A weekly magazine, Go-Set, which was published from 1966 to 1974, and aimed at teenagers and twenty-year-olds, quickly became the most influential and popular music-related publication of the period.The third wave from 1970 to 1975, with the advent of pub rock, was typified by early exponents, Billy Thorpe & The Aztecs, Blackfeather, and Buffalo.
It became the biggest-selling hit released in the country up to that time, and its success set Festival on its way to becoming the dominant Australian local record company for the next fifteen years.
Also, for the first time since the 1850s Gold Rush, large numbers of non-Anglo-Celts came from other European countries including Greece, Italy, Malta, Spain, Portugal, Yugoslavia, Hungary and Poland.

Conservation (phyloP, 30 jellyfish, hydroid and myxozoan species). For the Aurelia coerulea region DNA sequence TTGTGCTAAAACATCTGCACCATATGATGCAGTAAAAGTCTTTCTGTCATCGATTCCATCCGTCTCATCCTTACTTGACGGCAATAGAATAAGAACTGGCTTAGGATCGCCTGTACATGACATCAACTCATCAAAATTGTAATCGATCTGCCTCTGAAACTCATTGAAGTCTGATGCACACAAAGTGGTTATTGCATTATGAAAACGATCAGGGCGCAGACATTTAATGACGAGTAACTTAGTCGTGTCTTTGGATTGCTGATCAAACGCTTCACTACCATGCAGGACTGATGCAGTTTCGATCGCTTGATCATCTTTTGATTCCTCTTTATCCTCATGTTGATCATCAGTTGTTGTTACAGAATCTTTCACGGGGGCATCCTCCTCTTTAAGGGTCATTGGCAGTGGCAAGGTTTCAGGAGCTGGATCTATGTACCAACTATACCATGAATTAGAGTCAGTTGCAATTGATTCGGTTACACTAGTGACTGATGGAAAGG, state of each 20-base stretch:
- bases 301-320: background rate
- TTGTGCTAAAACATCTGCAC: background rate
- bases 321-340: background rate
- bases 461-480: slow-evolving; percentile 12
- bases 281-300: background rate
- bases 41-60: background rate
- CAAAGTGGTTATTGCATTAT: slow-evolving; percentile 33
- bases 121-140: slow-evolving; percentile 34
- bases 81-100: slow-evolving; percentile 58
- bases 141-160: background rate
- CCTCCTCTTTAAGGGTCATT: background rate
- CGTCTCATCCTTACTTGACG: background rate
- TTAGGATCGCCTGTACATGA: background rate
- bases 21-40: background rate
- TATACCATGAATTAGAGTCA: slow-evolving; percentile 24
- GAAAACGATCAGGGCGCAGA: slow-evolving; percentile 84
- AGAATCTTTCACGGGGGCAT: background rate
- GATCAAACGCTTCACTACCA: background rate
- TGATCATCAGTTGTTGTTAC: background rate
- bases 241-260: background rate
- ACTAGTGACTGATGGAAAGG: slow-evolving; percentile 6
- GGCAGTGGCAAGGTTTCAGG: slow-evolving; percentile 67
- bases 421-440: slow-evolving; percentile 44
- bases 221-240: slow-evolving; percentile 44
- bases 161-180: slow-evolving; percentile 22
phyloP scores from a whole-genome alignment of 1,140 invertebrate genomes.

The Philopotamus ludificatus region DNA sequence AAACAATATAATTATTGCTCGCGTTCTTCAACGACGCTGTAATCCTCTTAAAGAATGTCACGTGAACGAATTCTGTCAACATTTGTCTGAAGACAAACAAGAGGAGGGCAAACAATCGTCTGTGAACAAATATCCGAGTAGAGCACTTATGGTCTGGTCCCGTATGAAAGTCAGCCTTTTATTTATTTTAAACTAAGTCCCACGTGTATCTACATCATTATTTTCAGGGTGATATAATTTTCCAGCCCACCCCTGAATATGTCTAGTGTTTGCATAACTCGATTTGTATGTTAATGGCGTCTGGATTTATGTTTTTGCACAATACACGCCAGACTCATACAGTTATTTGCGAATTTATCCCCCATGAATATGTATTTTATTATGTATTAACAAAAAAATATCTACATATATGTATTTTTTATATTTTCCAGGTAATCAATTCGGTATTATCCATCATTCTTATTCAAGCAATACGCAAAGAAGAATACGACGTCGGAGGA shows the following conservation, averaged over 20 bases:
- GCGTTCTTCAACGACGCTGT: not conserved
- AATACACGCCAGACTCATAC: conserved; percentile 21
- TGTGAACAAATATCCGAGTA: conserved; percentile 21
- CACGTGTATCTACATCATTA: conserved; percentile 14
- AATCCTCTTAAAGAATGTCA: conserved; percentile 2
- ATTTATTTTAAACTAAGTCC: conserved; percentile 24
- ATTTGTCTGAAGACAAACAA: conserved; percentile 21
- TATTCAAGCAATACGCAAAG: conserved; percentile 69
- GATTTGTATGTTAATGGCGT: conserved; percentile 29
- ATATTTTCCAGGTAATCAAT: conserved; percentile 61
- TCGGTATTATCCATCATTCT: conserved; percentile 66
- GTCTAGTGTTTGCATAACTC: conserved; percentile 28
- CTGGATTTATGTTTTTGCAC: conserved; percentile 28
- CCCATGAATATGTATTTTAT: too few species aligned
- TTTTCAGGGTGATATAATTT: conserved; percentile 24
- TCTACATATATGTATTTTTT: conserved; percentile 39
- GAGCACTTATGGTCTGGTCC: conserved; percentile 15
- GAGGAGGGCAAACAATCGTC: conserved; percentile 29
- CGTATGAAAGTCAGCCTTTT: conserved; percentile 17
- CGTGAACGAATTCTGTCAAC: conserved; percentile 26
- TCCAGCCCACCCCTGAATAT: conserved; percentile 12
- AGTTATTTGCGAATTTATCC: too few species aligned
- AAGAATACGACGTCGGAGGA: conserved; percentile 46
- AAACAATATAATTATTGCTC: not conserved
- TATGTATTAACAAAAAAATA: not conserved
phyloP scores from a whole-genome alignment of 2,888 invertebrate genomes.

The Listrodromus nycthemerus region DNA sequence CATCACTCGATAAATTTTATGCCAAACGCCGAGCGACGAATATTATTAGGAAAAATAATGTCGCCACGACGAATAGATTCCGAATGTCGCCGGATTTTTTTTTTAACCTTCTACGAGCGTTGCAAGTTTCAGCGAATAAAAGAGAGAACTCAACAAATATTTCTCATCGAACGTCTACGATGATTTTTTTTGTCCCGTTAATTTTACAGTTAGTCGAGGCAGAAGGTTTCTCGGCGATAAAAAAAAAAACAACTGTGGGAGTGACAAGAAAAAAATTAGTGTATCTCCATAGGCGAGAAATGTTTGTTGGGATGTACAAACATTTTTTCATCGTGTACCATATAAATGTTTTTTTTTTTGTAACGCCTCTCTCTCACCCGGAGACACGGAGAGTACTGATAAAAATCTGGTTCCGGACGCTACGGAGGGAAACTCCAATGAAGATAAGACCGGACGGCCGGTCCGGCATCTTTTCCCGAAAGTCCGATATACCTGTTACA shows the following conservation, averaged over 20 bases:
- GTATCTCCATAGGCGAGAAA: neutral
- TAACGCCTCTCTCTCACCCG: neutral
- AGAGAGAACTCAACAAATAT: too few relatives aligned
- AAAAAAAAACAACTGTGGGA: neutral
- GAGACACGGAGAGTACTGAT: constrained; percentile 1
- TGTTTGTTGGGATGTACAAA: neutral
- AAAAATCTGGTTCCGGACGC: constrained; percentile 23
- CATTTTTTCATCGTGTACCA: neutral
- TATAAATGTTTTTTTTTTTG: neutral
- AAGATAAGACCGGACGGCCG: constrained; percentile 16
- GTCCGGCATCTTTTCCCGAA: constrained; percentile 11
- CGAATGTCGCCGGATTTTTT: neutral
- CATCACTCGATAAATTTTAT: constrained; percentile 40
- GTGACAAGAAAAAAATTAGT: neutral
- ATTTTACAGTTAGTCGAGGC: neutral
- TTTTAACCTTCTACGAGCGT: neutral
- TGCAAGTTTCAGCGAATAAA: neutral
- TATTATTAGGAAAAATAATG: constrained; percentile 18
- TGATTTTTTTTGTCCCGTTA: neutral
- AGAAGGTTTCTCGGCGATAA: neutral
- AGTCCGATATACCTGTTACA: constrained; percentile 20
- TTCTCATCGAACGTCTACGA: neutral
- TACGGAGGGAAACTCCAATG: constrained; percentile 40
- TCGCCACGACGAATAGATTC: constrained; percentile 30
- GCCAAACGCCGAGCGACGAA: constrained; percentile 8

Australian rock has also contributed to the development of some of these genres, as well as having its own unique Australiana sound with pub rock and its indigenous music.
From 1955 to 1975 three distinct "waves" of Australian rock occurred.
Australian musicologist, Ian Mc Farlane, described Gordon as "the 'midwife' of Australian rock 'n' roll, [he] cut an imposing figure in his role as label manager, tour promoter and all-round music entrepreneur".